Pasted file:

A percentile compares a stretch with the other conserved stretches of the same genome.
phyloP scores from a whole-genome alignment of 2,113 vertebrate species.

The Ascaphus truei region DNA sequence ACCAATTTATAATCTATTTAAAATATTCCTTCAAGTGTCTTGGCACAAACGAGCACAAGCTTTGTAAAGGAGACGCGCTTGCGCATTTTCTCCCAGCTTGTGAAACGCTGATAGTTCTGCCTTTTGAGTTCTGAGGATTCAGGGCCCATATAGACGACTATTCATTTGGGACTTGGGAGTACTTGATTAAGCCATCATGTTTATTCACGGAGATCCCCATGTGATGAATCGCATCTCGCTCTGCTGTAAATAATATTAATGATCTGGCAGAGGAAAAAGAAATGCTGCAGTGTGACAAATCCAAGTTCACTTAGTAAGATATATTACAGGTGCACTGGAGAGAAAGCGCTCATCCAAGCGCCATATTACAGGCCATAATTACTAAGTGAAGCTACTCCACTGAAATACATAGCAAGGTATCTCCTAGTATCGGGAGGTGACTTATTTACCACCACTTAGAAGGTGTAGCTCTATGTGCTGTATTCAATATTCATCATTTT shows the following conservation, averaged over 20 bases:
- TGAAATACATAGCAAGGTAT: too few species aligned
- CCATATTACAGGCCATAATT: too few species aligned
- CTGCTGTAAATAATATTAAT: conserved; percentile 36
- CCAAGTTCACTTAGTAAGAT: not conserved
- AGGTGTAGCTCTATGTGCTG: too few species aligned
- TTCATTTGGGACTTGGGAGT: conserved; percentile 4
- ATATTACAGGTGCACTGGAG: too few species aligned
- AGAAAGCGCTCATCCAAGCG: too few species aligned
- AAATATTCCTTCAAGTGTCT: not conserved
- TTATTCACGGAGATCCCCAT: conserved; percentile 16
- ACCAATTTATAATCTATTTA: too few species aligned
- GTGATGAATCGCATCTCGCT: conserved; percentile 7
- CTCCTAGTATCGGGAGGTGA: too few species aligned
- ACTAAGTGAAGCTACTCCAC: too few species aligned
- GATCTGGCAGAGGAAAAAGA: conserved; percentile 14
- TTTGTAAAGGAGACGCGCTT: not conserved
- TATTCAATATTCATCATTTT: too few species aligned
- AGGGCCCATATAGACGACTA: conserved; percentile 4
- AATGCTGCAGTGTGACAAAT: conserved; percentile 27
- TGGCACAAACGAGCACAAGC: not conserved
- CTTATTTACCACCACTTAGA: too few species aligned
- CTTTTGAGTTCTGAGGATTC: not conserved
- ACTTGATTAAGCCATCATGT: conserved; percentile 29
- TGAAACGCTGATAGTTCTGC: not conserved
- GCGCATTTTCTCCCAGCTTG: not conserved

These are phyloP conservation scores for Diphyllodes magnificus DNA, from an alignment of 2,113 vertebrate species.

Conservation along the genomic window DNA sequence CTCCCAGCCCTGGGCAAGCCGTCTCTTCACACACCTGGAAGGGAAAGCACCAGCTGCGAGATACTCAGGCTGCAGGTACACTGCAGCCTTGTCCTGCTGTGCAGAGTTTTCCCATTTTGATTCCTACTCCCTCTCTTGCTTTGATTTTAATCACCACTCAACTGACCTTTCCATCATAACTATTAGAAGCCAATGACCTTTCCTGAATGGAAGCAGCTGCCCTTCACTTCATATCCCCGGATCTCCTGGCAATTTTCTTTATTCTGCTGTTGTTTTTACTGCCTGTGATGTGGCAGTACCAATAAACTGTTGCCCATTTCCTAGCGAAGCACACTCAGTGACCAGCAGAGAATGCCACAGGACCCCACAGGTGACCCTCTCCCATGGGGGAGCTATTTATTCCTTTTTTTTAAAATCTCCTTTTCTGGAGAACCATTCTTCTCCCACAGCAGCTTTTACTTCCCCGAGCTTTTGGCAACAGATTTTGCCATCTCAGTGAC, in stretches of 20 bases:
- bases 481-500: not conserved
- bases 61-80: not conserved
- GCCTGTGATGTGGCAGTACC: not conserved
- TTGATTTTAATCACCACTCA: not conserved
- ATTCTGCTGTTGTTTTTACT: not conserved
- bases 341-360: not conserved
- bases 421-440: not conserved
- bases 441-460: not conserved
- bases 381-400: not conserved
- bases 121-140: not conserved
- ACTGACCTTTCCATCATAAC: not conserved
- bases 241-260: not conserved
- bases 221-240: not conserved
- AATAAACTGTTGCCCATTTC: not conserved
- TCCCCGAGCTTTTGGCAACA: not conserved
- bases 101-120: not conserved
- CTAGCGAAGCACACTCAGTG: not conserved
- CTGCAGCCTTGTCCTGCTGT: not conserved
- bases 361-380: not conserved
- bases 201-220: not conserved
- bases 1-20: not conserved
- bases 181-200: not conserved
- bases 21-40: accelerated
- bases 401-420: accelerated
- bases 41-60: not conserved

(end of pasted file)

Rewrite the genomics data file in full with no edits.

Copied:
A percentile compares a stretch with the other conserved stretches of the same genome.
phyloP scores from a whole-genome alignment of 2,113 vertebrate species.

The Ascaphus truei region DNA sequence ACCAATTTATAATCTATTTAAAATATTCCTTCAAGTGTCTTGGCACAAACGAGCACAAGCTTTGTAAAGGAGACGCGCTTGCGCATTTTCTCCCAGCTTGTGAAACGCTGATAGTTCTGCCTTTTGAGTTCTGAGGATTCAGGGCCCATATAGACGACTATTCATTTGGGACTTGGGAGTACTTGATTAAGCCATCATGTTTATTCACGGAGATCCCCATGTGATGAATCGCATCTCGCTCTGCTGTAAATAATATTAATGATCTGGCAGAGGAAAAAGAAATGCTGCAGTGTGACAAATCCAAGTTCACTTAGTAAGATATATTACAGGTGCACTGGAGAGAAAGCGCTCATCCAAGCGCCATATTACAGGCCATAATTACTAAGTGAAGCTACTCCACTGAAATACATAGCAAGGTATCTCCTAGTATCGGGAGGTGACTTATTTACCACCACTTAGAAGGTGTAGCTCTATGTGCTGTATTCAATATTCATCATTTT shows the following conservation, averaged over 20 bases:
- TGAAATACATAGCAAGGTAT: too few species aligned
- CCATATTACAGGCCATAATT: too few species aligned
- CTGCTGTAAATAATATTAAT: conserved; percentile 36
- CCAAGTTCACTTAGTAAGAT: not conserved
- AGGTGTAGCTCTATGTGCTG: too few species aligned
- TTCATTTGGGACTTGGGAGT: conserved; percentile 4
- ATATTACAGGTGCACTGGAG: too few species aligned
- AGAAAGCGCTCATCCAAGCG: too few species aligned
- AAATATTCCTTCAAGTGTCT: not conserved
- TTATTCACGGAGATCCCCAT: conserved; percentile 16
- ACCAATTTATAATCTATTTA: too few species aligned
- GTGATGAATCGCATCTCGCT: conserved; percentile 7
- CTCCTAGTATCGGGAGGTGA: too few species aligned
- ACTAAGTGAAGCTACTCCAC: too few species aligned
- GATCTGGCAGAGGAAAAAGA: conserved; percentile 14
- TTTGTAAAGGAGACGCGCTT: not conserved
- TATTCAATATTCATCATTTT: too few species aligned
- AGGGCCCATATAGACGACTA: conserved; percentile 4
- AATGCTGCAGTGTGACAAAT: conserved; percentile 27
- TGGCACAAACGAGCACAAGC: not conserved
- CTTATTTACCACCACTTAGA: too few species aligned
- CTTTTGAGTTCTGAGGATTC: not conserved
- ACTTGATTAAGCCATCATGT: conserved; percentile 29
- TGAAACGCTGATAGTTCTGC: not conserved
- GCGCATTTTCTCCCAGCTTG: not conserved

These are phyloP conservation scores for Diphyllodes magnificus DNA, from an alignment of 2,113 vertebrate species.

Conservation along the genomic window DNA sequence CTCCCAGCCCTGGGCAAGCCGTCTCTTCACACACCTGGAAGGGAAAGCACCAGCTGCGAGATACTCAGGCTGCAGGTACACTGCAGCCTTGTCCTGCTGTGCAGAGTTTTCCCATTTTGATTCCTACTCCCTCTCTTGCTTTGATTTTAATCACCACTCAACTGACCTTTCCATCATAACTATTAGAAGCCAATGACCTTTCCTGAATGGAAGCAGCTGCCCTTCACTTCATATCCCCGGATCTCCTGGCAATTTTCTTTATTCTGCTGTTGTTTTTACTGCCTGTGATGTGGCAGTACCAATAAACTGTTGCCCATTTCCTAGCGAAGCACACTCAGTGACCAGCAGAGAATGCCACAGGACCCCACAGGTGACCCTCTCCCATGGGGGAGCTATTTATTCCTTTTTTTTAAAATCTCCTTTTCTGGAGAACCATTCTTCTCCCACAGCAGCTTTTACTTCCCCGAGCTTTTGGCAACAGATTTTGCCATCTCAGTGAC, in stretches of 20 bases:
- bases 481-500: not conserved
- bases 61-80: not conserved
- GCCTGTGATGTGGCAGTACC: not conserved
- TTGATTTTAATCACCACTCA: not conserved
- ATTCTGCTGTTGTTTTTACT: not conserved
- bases 341-360: not conserved
- bases 421-440: not conserved
- bases 441-460: not conserved
- bases 381-400: not conserved
- bases 121-140: not conserved
- ACTGACCTTTCCATCATAAC: not conserved
- bases 241-260: not conserved
- bases 221-240: not conserved
- AATAAACTGTTGCCCATTTC: not conserved
- TCCCCGAGCTTTTGGCAACA: not conserved
- bases 101-120: not conserved
- CTAGCGAAGCACACTCAGTG: not conserved
- CTGCAGCCTTGTCCTGCTGT: not conserved
- bases 361-380: not conserved
- bases 201-220: not conserved
- bases 1-20: not conserved
- bases 181-200: not conserved
- bases 21-40: accelerated
- bases 401-420: accelerated
- bases 41-60: not conserved